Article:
Fishing the River Tees at Leekworth caravan park and campsite
(you do require a rod licence click here)
The river Tees is a prolific game fishing river and the stretch at Leekworth is no exception and contains wild brown trout and grayling in good numbers. There are several angling methods for catching these fish including fly fishing with artificial flies, bait fishing with worms or maggots or using a light spinning rod with a lure or spinner. The most widely used method for catching trout on the upper Tees is fly fishing with an artificial fly and on most water, no other method is allowed.
Fly fishing for Trout and grayling at Leekworth
Equipment for river fly fishing is generally light. A rod between 8 and 9 feet and rated for 3-5 weight fly lines is used. A floating fly line is the most suitable. If you are new to river fly fishing and would like an introduction there are local guides available http://www.onstream-guide.com/streamguiding.html who can teach you the basics and get you catching fish very quickly. Waders are essential but take extra care when wading in the river Tees. It is a spate river and can rise very quickly without warning and the river bed is challenging with various slippery boulders which are not visible. Felt-soled wading boots and a wading staff are advised for safety reasons.
Flies for the River Tees at Leekworth
A small selection of dry flies and nymphs should see most visiting anglers at Leekworth catching fish. My personal favourite dryflies forr this stretch are the Match the Hatch Pale watery and “f” terrestrial flies shown in the pictures. These flies can be purchased here http://www.onstream-guide.com/sales.html. Dry flies are fished on the surface to catch fish that are rising and feeding on insects on top of the river.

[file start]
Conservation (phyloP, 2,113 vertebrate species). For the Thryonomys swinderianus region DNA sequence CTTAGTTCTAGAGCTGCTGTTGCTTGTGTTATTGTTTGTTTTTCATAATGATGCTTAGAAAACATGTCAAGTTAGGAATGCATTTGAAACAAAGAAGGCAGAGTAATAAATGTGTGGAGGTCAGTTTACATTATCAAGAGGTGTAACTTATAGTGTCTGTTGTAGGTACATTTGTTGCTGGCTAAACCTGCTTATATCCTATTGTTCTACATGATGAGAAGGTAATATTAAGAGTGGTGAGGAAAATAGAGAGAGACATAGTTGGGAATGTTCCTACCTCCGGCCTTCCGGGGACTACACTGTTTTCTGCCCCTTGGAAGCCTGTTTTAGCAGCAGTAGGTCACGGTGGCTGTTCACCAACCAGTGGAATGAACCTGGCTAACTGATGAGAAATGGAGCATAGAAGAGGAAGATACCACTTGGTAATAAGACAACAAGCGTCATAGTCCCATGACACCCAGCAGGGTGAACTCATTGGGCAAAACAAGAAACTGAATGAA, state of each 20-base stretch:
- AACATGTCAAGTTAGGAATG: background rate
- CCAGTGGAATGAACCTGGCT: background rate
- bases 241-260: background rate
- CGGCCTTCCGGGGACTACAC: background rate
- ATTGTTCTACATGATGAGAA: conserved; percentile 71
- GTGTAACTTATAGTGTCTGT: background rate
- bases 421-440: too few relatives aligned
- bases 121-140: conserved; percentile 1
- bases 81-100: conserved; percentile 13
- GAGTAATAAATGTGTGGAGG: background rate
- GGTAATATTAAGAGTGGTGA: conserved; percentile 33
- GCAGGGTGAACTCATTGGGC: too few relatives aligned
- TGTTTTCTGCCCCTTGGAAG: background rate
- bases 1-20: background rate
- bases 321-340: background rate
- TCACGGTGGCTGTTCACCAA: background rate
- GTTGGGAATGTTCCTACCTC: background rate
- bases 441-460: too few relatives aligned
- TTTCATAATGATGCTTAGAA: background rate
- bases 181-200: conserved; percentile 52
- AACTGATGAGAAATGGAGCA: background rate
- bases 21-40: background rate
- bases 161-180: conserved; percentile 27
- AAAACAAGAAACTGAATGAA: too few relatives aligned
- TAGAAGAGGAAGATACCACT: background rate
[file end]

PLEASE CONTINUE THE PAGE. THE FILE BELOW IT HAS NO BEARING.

Nymphs are also useful for catching trout and grayling and the widely acclaimed pheasant tail and hares ear nymphs are as good as any. Other flies that work include spider patterns like the snipe and purple, partridge and orange and waterhen bloa.
Other fishing methods
Maggots and small worms can be trotted under a small stick float using coarse fishing tackle. Worms/maggots can be ledgered using small weights or a swim feeder. Spinning with a small Meps spinner may fool trout early in the morning or at sunset.